What is the Harm in it?

This is a remark people often make. Would it not be much more to the point, at a time when craving for something questionable, to reverse it and ask one’s self, “What is the good in it?” When we find such questioning arising in our heart, is it not an indication that we are not fully satisfied with God’s dear Son and our portion in Him? When God separated Israel of old from the life and bondage of Egypt, and brought them to Himself into the wilderness, He gave them manna fresh every morning to sustain them: man did eat angel’s food (Num. 11:4-9; 21:5; Psa. 78:25; John 6:48). Their Redeemer had given them Heaven’s best and satisfying portion. Never man before had tasted such food, and nothing else could have been better for them. Yet, they became discontented with the Heavenly provision; their souls got “dried away”; they even “loathed” the manna and wished for some of the old fare of Egypt, and wept because they could not get it!

One may ask, “What is the harm in the fish, cucumbers and melons of the Egyptians? “leave alone the strong-tasting things as leeks, onions and garlic. Such as the first three may be all very well in the land of bondage, but this was not God’s choice for His pilgrims in the desert; for them He had, literally, bread from Heaven. Satisfaction with Divine provision means happiness; discontent with it means murmuring. So the people murmured.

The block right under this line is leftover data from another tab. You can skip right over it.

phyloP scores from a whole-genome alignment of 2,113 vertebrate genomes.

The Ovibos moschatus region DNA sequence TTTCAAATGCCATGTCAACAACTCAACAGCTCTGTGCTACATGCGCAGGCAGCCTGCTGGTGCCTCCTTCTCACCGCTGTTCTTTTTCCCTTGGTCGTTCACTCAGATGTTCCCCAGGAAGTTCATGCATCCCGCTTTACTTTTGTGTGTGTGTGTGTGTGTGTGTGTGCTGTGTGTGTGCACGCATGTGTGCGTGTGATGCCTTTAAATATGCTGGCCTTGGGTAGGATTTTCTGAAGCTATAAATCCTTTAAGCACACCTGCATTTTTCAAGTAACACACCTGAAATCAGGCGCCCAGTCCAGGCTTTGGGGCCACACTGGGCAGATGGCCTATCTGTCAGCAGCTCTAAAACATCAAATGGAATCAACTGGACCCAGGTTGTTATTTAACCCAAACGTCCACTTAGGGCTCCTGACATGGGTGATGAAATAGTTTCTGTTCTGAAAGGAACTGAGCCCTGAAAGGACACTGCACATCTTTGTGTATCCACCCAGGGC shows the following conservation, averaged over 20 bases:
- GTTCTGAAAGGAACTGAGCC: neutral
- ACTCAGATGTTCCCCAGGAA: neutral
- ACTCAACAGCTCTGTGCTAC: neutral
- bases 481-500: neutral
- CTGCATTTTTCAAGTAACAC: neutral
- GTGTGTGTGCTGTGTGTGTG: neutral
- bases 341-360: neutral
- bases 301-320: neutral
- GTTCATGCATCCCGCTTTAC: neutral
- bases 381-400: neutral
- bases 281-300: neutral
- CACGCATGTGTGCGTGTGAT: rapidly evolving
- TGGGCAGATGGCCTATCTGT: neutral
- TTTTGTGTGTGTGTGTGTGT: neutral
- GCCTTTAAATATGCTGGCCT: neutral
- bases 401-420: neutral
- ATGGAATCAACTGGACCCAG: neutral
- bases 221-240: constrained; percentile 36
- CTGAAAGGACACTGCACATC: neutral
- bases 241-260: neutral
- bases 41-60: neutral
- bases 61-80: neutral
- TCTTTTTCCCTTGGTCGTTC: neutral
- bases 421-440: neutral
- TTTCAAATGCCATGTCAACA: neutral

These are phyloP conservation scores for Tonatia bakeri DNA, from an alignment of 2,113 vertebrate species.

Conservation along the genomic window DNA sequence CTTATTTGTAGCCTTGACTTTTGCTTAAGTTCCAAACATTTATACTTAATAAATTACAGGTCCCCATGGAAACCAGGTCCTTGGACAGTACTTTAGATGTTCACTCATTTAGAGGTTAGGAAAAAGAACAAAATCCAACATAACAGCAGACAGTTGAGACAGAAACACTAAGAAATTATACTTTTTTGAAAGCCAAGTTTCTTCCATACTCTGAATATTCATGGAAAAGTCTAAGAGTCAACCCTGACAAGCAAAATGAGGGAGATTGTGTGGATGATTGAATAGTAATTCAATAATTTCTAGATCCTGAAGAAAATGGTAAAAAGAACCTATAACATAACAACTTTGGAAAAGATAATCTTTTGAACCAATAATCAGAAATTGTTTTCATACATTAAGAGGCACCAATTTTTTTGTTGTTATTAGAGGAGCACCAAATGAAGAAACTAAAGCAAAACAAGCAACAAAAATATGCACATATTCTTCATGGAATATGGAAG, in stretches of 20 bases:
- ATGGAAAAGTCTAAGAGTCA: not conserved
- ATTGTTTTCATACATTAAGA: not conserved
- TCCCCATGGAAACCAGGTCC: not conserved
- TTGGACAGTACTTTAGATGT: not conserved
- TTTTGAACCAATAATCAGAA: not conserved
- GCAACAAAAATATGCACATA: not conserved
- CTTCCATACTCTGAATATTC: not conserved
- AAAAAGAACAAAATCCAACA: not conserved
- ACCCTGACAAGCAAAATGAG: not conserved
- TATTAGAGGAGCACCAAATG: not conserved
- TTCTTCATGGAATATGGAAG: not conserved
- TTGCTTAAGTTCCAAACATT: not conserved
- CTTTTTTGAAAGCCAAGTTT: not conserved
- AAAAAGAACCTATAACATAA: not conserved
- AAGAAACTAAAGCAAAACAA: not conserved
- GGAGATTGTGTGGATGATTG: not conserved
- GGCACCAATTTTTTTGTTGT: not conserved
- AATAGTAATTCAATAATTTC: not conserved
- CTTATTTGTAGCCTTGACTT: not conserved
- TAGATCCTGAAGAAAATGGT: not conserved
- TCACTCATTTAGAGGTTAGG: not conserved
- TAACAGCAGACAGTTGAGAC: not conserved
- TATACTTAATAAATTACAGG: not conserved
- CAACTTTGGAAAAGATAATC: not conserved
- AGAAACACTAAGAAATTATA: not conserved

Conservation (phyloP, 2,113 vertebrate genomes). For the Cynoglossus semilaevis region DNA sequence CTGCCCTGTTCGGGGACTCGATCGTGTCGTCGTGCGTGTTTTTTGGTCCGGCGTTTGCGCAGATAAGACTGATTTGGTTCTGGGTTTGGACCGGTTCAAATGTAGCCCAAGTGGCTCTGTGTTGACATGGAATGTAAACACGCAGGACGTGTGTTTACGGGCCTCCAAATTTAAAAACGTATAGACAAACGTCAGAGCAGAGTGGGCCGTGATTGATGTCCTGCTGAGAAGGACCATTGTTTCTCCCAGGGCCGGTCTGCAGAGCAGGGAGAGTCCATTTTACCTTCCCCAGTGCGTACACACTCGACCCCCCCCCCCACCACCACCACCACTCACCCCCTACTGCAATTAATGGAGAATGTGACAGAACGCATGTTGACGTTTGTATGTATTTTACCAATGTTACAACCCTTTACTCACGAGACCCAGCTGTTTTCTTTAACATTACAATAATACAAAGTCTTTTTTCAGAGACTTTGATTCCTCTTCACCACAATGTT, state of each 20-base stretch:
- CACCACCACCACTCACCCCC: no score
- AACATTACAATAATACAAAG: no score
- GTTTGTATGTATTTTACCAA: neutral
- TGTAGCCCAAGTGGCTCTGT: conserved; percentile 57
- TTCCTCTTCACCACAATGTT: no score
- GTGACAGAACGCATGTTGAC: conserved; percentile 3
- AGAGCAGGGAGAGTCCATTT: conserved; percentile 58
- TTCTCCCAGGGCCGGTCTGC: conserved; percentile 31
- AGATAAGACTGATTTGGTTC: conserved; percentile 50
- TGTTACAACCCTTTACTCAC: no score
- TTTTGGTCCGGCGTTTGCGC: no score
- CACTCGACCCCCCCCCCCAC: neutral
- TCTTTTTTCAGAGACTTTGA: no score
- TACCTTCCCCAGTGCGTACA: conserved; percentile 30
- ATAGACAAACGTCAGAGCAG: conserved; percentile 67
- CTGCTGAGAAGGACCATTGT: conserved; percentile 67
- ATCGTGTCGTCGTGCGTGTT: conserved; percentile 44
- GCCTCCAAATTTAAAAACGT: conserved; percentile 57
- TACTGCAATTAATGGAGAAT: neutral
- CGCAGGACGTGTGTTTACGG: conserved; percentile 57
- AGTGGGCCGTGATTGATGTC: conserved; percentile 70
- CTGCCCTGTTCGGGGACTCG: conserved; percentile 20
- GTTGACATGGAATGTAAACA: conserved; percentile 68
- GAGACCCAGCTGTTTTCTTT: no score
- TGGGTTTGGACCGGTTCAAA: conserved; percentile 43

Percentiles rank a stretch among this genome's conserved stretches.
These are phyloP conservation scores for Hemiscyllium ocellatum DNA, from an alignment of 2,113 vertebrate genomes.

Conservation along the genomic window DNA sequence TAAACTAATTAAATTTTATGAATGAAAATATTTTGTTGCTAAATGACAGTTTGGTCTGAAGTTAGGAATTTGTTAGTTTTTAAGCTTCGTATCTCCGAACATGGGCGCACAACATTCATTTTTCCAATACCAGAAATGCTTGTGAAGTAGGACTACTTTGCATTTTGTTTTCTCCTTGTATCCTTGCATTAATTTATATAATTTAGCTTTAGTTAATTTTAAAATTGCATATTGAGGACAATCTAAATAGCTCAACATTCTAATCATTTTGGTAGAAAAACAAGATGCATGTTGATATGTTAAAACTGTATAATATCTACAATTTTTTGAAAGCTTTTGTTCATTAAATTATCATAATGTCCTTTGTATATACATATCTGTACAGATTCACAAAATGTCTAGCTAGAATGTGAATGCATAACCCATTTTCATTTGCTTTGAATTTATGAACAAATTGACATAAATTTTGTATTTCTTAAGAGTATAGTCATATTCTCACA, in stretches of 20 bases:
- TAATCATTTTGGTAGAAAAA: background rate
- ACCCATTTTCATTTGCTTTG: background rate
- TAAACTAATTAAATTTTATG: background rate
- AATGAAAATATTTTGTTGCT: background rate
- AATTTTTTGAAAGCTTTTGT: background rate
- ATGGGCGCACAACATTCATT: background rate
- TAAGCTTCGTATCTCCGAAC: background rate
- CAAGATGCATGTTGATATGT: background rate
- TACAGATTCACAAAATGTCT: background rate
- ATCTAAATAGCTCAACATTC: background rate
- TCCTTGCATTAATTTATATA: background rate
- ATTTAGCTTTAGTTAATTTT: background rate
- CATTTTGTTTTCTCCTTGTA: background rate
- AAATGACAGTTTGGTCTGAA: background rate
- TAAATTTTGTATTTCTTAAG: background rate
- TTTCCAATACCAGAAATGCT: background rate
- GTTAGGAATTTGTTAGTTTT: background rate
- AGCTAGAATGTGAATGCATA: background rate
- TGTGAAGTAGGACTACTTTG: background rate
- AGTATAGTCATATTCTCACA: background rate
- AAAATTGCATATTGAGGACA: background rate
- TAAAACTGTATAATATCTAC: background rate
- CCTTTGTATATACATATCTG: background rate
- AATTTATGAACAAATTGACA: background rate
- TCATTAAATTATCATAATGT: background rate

These lusts of the flesh, lusts of the eyes, and pride of life, are not of the Father but of the world (1 John 2:15-17). Somebody may exclaim, “Oh, you are a killjoy, God means us to enjoy ourselves.” But we reply, “Killing what joy?” Certainly not “the joy of the Lord,” the “joy unspeakable and full of glory” (Neh. 8:10; 1 Pet. 1:8). These so-called “harmless” things will, sooner or later, hinder a walk with God. Let us avoid them; then we shall have a soul fresh like a watered garden, in which “are all manner of pleasant fruits, new and old,” for our Beloved (Isa. 58:11; S. of S. 7:13).

Sometimes the question is put in this form: “Where is the Scripture against it?” In all our associations in life, God has written all that He deems needful for our guidance. If a question arises, however, for which there is no direct instruction, then we should inquire of the Lord, and we may be directed to something in the Word that will give an indication of what would be, in that instance, consistent with the will and character of the Lord. The absence of a clear command does not give liberty to do what we may think wise, nor is its omission an implied sanction. Let us observe the silences of God, which may have quite as important bearings as His uttered Voice. Where there is no commandment, neither a principle to guide, then we show our wisdom in leaving the matter quite alone.